Posts made in May, 2012

Got life? How about another cup of joe?

Posted by on May 18, 2012 in health, general | 6 comments

Have you seen the headlines? Yup, that’s right! That morning caffeine fix might just be the ticket to a longer life, at least according to a new study published in the New England Journal of Medicine this week. Mind you, whether or not daily consumption of coffee directly causes a longer life or simply associated with it has yet to be determined. But this is truly the type of news that all of us can use, right?!

In this study, researchers from the National Cancer Institute examined data compiled from over 220,00 men and 173,000 women who participated in a larger diet and health study. They analyzed intake of a broad variety of foods ranging from fruits and vegetables to meat and other source of saturated fat, and coffee consumption was assessed terms of frequency, i.e. 0 to 6 or more cups daily.

Although coffee is rich in antioxidants, its consumption has been linked with increases in cholesterol and blood pressure levels. And, in this particular pool of individuals, coffee drinkers were likelier than nondrinkers to smoke cigarettes, have more than three drinks (alcoholic) a day and eat more red meat.

And yet, after adjusting for all of these confounders — in particular smoking — researchers found that drinking coffee actually appeared to prolong life. In fact, men who drank 6 or more cups a day had a 10% lower risk of dying and women who drank this much had a 15% lower risk of dying compared to non-coffee drinkers. Even better?  It didn’t appear to matter whether or not the coffee was caffeinated or decaffeinated.

The researchers say that their findings add evidence to other data that show inverse associations between coffee drinking and risk of diabetes, stroke and death from inflammatory diseases. Importantly, they caution that even though smokers appeared to gain the same benefits as nonsmokers, lowered risk from dying appeared to be the strongest amongst participants who never smoked or had stopped smoking.

So, should you start drinking more coffee than ever? Well, this study is an observational study and one that relied on self-reports. Therefore cause and effect is inconclusive. However, in this extremely large pool of men and women, drinking coffee more frequently appeared to confer a moderate degree of protection from dying of heart and respiratory disease, stroke, injuries, accidents and infections. Of course, more coffee may mean less sleep and more jitters, depending on your constitution and the degree of caffeine. Regardless, it appears that more is less when it comes to dying.

Got life? Have another cup!

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Wednesday Bubble: Fifty is the new…

Posted by on May 16, 2012 in aging | 4 comments

Bet you were going to say 30, right? Or 25?!

According to a recently published paper in the journal Advances in Life Course Research, the definition of midlife (and 50) isn’t as cut and dry as you may have thought. However, the findings likely won’t surprise you; gender plays a huge role in perception. And women? They don’t like to believe that they’ve reached the milestone…yet.

The researchers, who harken from Florida State University’s Pepper Institute on Aging say that most ‘life course’ studies pay little attention to subjective factors that affect our perceptions, such as how young or how old we feel, financial stability or health. So, they looked at longitudinal data that was compiled during two time periods: 1995-1996 and 2004-2006 and evaluated it on the basis of age in years (aka chronological age), gender, race, socioeconomic status and age identity (how old or young survey participants felt). Then they took a deeper dive and analyzed education levels, income, physical and mental health, and marriage status and parenthood status (biological or adopted children and adult children status).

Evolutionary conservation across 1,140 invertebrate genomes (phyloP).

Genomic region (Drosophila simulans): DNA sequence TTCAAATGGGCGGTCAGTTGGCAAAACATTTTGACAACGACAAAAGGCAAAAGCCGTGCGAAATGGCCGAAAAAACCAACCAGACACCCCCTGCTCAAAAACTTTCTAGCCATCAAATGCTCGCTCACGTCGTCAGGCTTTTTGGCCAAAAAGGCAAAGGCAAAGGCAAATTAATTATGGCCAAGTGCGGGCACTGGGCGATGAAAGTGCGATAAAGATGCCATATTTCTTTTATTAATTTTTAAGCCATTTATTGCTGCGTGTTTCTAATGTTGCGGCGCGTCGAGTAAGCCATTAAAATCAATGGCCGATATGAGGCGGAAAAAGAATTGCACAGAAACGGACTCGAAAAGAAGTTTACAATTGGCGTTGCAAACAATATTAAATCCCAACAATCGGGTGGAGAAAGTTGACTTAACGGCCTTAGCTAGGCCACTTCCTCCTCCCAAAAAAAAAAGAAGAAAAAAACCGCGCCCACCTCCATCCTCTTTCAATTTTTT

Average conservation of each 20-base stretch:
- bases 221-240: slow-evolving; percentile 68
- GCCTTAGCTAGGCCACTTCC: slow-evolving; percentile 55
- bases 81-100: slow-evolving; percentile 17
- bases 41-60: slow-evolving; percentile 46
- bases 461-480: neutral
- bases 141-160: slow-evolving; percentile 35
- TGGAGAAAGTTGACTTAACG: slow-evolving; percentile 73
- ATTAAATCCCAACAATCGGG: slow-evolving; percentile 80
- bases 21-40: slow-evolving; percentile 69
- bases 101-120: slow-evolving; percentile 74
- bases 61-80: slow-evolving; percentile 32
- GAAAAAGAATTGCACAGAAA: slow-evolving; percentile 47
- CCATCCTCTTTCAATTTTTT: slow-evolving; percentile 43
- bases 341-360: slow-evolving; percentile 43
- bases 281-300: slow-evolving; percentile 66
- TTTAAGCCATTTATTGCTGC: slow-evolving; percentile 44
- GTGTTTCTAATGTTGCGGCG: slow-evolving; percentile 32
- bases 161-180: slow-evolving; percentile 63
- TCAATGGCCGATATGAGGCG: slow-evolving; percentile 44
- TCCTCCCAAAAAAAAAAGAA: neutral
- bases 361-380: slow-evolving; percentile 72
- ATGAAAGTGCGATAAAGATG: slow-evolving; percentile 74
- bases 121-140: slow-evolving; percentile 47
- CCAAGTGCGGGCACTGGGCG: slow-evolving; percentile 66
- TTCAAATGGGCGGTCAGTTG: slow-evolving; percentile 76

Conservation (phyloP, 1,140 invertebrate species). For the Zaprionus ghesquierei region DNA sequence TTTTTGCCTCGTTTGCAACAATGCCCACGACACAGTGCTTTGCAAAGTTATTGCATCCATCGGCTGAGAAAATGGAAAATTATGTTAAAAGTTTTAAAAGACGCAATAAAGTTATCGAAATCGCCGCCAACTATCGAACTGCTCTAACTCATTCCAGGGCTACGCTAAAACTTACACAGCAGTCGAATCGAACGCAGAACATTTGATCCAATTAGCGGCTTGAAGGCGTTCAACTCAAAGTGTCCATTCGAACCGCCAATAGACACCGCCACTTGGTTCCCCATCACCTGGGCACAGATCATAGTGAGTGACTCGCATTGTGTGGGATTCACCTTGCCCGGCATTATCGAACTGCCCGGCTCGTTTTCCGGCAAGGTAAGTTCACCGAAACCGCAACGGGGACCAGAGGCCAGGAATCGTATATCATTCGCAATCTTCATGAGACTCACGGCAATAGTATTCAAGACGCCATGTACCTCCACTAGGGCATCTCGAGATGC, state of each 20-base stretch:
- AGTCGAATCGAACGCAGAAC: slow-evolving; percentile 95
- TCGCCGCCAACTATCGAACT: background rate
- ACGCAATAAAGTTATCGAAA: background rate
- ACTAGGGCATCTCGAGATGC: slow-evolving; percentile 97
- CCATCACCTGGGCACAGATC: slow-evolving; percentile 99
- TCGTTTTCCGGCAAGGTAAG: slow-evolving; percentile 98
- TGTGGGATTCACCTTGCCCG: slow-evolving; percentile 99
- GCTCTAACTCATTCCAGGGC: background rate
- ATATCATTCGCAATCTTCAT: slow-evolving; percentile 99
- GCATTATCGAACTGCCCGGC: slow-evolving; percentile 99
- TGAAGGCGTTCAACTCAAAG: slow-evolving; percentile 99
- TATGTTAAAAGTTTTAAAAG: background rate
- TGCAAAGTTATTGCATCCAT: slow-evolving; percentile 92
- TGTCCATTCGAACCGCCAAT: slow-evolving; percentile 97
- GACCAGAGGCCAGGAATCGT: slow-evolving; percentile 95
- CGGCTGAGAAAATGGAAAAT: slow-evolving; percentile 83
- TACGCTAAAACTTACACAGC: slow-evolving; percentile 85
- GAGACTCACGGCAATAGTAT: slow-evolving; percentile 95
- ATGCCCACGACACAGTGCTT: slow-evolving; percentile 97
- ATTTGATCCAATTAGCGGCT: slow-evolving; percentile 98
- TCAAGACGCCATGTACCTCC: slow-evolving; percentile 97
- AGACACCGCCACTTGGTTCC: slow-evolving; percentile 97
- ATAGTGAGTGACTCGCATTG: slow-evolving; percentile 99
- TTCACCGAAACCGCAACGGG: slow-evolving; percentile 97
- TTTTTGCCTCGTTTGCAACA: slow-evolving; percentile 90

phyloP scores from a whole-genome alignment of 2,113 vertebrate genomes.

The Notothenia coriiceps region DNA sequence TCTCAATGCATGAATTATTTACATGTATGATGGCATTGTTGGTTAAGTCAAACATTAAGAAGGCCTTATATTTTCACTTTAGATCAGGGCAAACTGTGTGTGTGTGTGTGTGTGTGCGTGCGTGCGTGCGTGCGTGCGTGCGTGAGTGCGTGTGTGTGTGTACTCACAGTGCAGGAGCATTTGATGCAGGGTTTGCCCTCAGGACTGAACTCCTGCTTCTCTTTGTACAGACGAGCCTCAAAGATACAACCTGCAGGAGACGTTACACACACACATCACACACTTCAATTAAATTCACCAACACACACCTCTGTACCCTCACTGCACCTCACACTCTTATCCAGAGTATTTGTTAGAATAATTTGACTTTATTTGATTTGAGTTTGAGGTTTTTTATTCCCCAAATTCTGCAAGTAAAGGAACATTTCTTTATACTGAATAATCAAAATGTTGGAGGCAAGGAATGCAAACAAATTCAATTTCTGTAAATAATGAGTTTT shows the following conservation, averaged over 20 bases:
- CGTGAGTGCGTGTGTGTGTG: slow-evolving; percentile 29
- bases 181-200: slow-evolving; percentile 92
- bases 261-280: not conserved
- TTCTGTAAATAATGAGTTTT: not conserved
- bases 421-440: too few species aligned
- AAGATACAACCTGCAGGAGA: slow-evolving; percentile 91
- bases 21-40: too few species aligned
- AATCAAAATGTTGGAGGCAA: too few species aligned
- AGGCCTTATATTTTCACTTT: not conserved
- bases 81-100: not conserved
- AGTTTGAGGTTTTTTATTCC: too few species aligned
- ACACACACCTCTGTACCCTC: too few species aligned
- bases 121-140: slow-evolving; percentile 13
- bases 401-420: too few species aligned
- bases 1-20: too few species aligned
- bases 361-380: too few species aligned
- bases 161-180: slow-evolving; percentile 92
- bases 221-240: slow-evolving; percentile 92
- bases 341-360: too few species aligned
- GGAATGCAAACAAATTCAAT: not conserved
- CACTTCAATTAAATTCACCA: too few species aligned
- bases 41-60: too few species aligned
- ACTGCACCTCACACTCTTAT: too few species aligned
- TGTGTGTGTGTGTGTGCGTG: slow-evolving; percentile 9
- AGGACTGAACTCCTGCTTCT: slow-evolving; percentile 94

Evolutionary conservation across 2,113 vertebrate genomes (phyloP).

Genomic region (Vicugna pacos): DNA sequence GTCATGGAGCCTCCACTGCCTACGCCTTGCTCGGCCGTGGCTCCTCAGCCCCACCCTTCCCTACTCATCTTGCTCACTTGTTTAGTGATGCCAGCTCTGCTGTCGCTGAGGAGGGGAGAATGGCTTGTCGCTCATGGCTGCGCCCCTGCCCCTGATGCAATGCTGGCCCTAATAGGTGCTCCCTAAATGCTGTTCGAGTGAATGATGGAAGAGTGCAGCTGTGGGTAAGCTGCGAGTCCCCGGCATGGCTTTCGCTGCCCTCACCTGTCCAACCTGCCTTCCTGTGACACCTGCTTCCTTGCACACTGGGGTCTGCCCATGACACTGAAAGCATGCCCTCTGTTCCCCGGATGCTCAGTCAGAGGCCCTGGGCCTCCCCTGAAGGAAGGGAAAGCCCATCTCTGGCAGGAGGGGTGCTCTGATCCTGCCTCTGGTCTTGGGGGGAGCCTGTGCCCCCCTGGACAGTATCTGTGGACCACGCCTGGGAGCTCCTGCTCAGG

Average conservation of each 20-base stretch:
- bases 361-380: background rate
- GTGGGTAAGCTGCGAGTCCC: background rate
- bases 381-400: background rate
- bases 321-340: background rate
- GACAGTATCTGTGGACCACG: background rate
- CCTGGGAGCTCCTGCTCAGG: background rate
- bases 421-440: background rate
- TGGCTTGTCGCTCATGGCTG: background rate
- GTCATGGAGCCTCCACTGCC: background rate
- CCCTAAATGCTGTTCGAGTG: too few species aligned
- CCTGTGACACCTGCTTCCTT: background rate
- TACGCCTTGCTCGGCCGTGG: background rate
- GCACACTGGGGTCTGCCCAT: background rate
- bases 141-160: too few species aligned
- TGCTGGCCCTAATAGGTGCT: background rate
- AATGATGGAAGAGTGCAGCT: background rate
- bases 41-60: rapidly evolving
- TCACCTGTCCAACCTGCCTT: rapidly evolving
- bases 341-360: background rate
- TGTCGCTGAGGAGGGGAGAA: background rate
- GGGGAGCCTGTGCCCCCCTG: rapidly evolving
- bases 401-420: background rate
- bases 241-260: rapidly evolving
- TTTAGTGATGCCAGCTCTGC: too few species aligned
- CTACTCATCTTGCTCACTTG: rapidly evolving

The findings are pretty interesting:

  • Our conception of the timing of life change with age and shift as our lives and our perceptions shifts. BUT…women and older individuals tend to elongate life and postpone the middle age time marker.
  • Men believe that midlife starts as much as three years earlier for women; this is consistent with the societal perception that when it comes to aging there is a double standard. Women, on the other hand, tend to postpone their idealization of middle age — at least for their female peers — as long as two years.
  • If you feel old, you tend to believe that life is shorter (and that middle age occurs earlier).  And if you are young? Middle age starts a heck of a lot earlier than older adults believe it does.
  • Finances and poverty tends to shorten life. And shorten life perceptions.
  • If you are in poor health, began your family at a very young age, are divorced or living without parents? You are likelier than individuals who don’t fit into these categories to think of your life as shorter. And as middle age occurring a hell of a lot earlier.

It all sounds very clinical, doesn’t it? But the key take away is that life is not necessarily a straight and narrow path. And more importantly? As women, we are often viewed as middle aged perhaps before we are prepared to view ourselves there. Mostly? If you/we feel young, more power to you/us. Those life bookends all depend on you. Associate Professor Anne Barrett and a key researcher in this study believes that the majority of people believe that middle age begins at 44 and ends at 60.

It’s what you make it. And to heck with that individual next to you who is believes that fifty is not the new…[fill in the blank]. But truly? Fifty is the new fifty. And what you make of it. I’m about to turn 51 in less than a week. Look out world; I am really only me and that me feels pretty darn young on some days.


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Give me a P!

Posted by on May 14, 2012 in Uncategorized | 0 comments

P,  as in “progesterone.”

I get a lot of questions on Flashfree about progesterone and whether or not it’s use is as dangerous as estrogen and combined hormone replacement. I have stayed away from the subject for some time now because the evidence has been pretty scarce, at least as far as natural progesterone goes.